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Hot Property

Arnaz, Luckinbill Buy De Niro's House

August 02, 1987|RUTH RYON | Times Staff Writer

When Lucie Arnaz played a career woman who attended a bird-watching camp only to find romance with Laurence Luckinbill in the 1980 CBS movie, "The Mating Season," neither probably imagined that seven years later, they'd be feathering their nest in the former Brentwood home of actor Robert De Niro.

Escrow closed last Tuesday on the ranch-style house, which De Niro called home until he went to the Soviet Union to make a film, we hear. He was there in mid-July as the first American to head a jury in a Moscow Film Festival.

The Luckinbills bought the home, built in the early '50s, for $1,275,000. It was described as "a California contemporary with extensive tropical plants, swimming pool, guest house, sauna and views of the city and the ocean."

The Luckinbills were living in upstate New York. The word is that they sold their house there to move to California to raise their family and be closer to Lucie's famous mom. (Lucille Ball and Desi Arnaz were both at the June, 1980, marriage of their daughter, then 27, and Luckinbill, 47, in an apple orchard in Mount Marron, N. Y.)

Talk about switching coasts! Now we're told that De Niro will call New York home when he's finished doing business in Moscow.

Barbara Hewitt represented the Luckinbills; Ginger Ludwick represented De Niro and his wife. Hewitt and Ludwick are both with the George Elkins Co., based in Beverly Hills.

Another celebrity couple--Cyd Charisse and Tony Martin, who have been married to each other since 1948!--sold their four-story condo in Century City and are looking to buy a house.

With inventory so low, they haven't yet found what they want, so are temporarily moving, we hear, to an apartment on Wilshire Boulevard.

A single woman paid cash for the 3,500-square-foot condo, which sold for close to the asking price of $950,000. It has a private elevator to its own garage.

The Martins lived there for about six years.

Richard Alonso of Century Hill Realty had the listing.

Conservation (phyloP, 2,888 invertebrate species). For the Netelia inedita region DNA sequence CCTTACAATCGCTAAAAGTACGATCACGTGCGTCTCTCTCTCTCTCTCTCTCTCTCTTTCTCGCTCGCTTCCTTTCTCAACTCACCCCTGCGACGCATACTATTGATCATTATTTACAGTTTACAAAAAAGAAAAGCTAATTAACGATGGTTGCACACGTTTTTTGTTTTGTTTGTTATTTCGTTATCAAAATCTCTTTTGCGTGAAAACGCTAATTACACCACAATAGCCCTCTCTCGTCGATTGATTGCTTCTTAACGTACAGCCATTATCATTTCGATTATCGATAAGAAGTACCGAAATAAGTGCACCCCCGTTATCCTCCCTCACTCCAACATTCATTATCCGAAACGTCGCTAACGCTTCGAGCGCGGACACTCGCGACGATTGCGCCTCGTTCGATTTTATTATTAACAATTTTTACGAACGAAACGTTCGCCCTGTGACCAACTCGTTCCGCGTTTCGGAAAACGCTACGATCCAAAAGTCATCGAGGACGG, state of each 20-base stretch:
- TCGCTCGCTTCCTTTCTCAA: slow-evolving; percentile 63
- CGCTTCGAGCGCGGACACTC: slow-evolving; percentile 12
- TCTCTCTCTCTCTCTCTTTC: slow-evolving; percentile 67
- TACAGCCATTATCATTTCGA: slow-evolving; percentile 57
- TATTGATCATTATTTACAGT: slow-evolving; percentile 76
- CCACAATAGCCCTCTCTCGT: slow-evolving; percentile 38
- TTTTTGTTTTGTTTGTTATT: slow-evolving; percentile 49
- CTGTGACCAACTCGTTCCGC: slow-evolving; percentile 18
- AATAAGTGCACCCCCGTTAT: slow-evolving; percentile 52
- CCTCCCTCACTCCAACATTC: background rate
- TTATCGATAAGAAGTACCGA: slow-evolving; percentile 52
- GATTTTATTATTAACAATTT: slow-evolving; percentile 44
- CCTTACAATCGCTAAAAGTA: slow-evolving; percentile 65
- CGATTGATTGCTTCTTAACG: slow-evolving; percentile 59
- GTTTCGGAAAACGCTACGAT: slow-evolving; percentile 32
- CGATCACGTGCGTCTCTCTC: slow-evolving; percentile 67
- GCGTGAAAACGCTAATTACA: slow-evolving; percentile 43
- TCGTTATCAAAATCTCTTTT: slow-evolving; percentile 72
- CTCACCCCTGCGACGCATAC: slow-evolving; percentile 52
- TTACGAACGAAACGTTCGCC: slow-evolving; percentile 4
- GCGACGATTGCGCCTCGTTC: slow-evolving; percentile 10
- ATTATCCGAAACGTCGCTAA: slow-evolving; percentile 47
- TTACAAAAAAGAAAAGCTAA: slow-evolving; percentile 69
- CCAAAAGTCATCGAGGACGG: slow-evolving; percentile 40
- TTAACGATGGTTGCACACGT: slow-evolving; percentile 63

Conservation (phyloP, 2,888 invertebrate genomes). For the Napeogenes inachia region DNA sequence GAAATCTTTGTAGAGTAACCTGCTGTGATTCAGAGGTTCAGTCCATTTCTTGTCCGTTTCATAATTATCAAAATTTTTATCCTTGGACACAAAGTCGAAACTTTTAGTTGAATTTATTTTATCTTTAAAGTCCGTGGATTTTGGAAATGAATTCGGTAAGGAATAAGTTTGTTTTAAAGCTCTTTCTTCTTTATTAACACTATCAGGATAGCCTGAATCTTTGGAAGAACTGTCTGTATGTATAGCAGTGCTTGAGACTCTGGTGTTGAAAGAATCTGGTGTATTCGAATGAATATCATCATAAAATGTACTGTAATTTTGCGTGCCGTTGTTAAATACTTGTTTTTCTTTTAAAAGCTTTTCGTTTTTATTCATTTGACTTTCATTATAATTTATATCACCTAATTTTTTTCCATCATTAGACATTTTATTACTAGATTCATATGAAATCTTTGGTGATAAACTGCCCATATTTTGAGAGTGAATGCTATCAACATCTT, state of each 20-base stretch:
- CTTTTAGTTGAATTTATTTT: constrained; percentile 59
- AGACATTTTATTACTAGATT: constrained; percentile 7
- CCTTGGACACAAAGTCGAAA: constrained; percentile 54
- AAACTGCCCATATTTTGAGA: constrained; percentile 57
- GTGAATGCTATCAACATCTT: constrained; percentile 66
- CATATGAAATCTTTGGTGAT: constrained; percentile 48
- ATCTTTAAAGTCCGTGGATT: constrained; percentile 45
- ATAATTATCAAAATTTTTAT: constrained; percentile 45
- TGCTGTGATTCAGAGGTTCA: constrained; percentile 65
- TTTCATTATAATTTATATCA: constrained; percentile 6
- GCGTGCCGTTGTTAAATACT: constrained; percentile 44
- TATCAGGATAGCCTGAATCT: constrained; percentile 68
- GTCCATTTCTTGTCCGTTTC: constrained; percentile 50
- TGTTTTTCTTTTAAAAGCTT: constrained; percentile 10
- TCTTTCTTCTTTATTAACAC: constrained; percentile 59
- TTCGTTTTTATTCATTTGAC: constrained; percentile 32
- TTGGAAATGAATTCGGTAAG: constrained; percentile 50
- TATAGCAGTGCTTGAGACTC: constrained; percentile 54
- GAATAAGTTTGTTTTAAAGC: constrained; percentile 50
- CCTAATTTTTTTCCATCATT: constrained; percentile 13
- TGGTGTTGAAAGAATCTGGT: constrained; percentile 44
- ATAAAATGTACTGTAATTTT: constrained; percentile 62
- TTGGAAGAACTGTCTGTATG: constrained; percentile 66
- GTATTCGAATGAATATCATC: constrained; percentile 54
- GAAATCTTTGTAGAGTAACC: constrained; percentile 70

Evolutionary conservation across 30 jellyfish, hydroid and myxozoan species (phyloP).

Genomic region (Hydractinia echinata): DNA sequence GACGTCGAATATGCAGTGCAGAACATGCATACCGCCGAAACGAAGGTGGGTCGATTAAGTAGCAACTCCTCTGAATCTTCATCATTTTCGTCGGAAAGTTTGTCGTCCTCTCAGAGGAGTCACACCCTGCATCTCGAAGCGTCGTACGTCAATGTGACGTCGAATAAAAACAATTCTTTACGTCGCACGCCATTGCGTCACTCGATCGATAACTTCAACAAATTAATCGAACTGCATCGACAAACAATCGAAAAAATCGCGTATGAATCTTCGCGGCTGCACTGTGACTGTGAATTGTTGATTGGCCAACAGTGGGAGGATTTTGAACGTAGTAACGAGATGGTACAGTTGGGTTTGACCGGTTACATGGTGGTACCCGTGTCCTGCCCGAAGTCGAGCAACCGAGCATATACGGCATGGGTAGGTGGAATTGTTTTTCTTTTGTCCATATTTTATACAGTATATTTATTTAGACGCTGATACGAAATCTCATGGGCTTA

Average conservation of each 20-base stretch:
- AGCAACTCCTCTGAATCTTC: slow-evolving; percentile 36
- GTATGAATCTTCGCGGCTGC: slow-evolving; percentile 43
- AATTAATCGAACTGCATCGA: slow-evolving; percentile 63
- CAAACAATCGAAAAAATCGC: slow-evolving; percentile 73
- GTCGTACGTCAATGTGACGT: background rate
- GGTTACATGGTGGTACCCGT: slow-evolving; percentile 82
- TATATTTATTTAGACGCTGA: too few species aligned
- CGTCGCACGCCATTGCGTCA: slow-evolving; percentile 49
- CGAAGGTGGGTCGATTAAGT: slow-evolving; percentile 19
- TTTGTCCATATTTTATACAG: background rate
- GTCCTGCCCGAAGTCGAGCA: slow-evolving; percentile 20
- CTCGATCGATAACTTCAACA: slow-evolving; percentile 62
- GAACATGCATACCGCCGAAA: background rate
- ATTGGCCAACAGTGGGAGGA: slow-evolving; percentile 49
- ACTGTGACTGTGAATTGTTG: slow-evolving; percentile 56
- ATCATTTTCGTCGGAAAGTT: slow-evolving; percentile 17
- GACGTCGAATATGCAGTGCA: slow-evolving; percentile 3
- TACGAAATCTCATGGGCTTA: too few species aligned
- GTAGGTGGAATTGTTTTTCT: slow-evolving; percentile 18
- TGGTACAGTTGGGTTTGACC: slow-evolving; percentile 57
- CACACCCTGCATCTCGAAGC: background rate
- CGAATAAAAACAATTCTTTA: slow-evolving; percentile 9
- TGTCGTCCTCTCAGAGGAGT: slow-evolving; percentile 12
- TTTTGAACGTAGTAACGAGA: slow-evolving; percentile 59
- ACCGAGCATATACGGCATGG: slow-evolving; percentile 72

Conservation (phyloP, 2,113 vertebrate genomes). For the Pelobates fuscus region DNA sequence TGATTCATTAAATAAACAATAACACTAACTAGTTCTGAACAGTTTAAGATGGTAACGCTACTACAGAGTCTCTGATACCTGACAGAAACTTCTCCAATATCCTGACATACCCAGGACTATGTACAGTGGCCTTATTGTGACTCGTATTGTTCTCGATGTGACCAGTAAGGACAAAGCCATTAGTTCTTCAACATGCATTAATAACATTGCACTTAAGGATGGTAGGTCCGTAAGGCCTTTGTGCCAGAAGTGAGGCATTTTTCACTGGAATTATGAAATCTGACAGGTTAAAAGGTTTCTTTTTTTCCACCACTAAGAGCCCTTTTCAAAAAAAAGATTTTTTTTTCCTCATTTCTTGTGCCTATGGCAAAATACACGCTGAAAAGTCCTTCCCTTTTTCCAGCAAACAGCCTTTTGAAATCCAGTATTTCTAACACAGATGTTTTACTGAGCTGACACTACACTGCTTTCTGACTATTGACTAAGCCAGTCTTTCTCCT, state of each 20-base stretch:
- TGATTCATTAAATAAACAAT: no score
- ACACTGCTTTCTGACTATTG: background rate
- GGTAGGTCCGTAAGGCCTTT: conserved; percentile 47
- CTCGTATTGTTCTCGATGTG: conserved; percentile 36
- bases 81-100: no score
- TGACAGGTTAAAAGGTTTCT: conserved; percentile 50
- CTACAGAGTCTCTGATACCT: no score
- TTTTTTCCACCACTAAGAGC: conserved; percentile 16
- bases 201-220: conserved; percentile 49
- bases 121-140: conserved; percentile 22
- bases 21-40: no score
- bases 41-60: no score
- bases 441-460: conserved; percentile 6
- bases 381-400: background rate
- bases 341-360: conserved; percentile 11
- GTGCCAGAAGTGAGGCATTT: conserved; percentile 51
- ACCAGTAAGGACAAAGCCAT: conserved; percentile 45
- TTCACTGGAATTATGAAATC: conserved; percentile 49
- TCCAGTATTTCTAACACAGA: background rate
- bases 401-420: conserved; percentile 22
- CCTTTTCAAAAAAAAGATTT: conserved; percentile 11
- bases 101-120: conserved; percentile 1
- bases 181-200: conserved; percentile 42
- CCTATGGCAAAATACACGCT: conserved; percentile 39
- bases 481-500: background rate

Does AIDS affect real estate sales? Not in the case of Rock Hudson's house, owned for a couple of weeks now by director John Landis. At least, that's what real estate agents involved in the transaction say.

The house sold for $140,000 more than the accepted offer, Carolyn Caputo of the Jon Douglas Co. said. She represented the trust representing Landis. The accepted offer was $2.75 million, but in an overbid in probate court, the buyer paid $2.89 million, she explained.

Jeff Hyland, who shared the $2.95-million listing with Bobbie McCall at Alvarez, Hyland & Young, said, "Normally, in a probate case, the court likes to see a 5% to 10% price fluctuation, and we would like to get 95% (of the list price). So it was right on there. I give credit to the business manager, who held and got his price."

Before Hyland got the listing in June of 1986, the house was listed for a few months at $7.5 million, but the drop from that asking price to his--$2.95 million--had nothing to do with the actor dying in October, 1985, from AIDS, he said. "It was overpriced to begin with."

Rumors earlier this year--that the house would sell far below even the $2.95-million mark because Hudson's death from acquired immune deficiency syndrome scared buyers--actually stimulated buyer interest, he said. "It gave us a push." After that story circulated--in other places than this column--Hyland's firm showed Hudson's house five to seven times a day.

Speaking of rumors, neighbors' fears that the property, four--not five--legal lots, will be subdivided are also unfounded, Caputo said, adding that the surveyors and geologists studying the property were only there for title insurance purposes. As for Landis spending $500,000 on the house, she said, "The house is tired. It's in need of a great deal of work, but nobody knows exactly how much it will cost."

Here's a property that was truly hot: It's the 32,000-square-foot Tarzana Village, developed by Susan Comden and Linda Wasserman of Tarzana Development Co. The $8-million shopping center--at 18711 Ventura Blvd.--burned to the ground during construction in an '86 arson fire, but the project is done now, and most (all but 7,000 square feet) is leased.

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